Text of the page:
Saturday, February 26, 2011

False Equivalence on the March

Here, unfortunately, is another example of the insistence on the part of the mainstream media on holding both parties responsible for the malignant behavior of Republicans.  I first saw this article by Ron Brownstein in the L.A. Times yesterday; the link is from the National Journal, where it was also published.

Here's the title of the article:

"Republican governors are leading a frontal assault on President Obama’s agenda."

The article continues for several hundred words in the following vein:

"In Washington, Obama is already colliding with a conservative GOP House majority determined to slash spending and regulation. But the president also faces multiplying conflicts with Republican governors. The breadth and intensity of these confrontations dwarfs the level of tension between Bill Clinton and a previous generation of conservative GOP governors in the 1990s. Indeed, it’s difficult to think of another president who faced as much resistance on as many fronts from governors in the opposite party as Obama is encountering today."

So far, so good.  But catch Brownstein's conclusion:
"American politics increasingly resembles a kind of total war in which each party mobilizes every conceivable asset at its disposal against the other. Most governors were once conscientious objectors in that struggle. No more."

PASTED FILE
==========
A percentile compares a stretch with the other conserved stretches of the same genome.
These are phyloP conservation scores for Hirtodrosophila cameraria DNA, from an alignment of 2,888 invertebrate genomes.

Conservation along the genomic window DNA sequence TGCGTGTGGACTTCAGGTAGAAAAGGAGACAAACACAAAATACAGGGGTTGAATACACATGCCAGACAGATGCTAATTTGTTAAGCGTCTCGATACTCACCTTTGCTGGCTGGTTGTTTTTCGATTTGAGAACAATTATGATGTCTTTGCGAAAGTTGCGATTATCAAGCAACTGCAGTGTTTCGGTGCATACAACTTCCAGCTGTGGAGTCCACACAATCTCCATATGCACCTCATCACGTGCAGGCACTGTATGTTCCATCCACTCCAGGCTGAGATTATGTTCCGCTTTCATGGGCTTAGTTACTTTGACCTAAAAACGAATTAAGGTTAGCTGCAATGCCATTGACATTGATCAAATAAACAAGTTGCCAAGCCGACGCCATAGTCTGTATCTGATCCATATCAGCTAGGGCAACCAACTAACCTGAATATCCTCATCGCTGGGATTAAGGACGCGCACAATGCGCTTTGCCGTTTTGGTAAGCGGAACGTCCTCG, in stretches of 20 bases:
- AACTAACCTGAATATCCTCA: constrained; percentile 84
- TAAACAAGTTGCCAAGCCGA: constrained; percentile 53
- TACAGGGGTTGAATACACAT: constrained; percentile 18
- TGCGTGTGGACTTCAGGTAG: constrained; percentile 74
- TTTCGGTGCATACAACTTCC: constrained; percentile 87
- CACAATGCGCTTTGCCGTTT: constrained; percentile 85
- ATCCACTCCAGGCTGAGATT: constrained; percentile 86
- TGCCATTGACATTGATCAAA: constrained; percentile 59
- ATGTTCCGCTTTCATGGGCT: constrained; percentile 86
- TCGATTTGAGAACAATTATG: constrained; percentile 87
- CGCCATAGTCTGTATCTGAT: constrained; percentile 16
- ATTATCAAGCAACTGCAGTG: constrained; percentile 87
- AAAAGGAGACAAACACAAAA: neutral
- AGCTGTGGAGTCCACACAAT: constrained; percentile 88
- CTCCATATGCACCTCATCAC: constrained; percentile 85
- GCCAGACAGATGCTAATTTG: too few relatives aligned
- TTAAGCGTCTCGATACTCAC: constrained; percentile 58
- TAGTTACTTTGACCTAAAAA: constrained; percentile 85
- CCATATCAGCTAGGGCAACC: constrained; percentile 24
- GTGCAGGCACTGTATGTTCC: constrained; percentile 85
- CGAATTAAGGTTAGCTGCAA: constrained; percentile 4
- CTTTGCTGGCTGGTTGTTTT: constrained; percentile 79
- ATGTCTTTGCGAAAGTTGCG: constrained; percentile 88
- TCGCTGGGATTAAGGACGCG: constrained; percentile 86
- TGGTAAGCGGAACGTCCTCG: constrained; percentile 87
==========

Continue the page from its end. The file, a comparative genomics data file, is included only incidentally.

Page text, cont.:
Yes, after detailing the atrocious, out of control behavior of elected Republican officials, Brownstein cannot resist ending by blaming Democrats equally for this behavior, even though he could not find one Democratic action which demonstrated this.  Whatever low, contemptible behavior the Republican party engages in, and whatever the evidence, the mainstream press is determined to hold Democrats equally to blame.  And we wonder why the American people can't distinguish between the good guys and the bad guys.

1 comment:

Poll P. said...

Along the same lines, why is palin's every move hailed by Fox as genius, when objective evidence points to her being increasingly seem by the public as trivial -- irrelevant?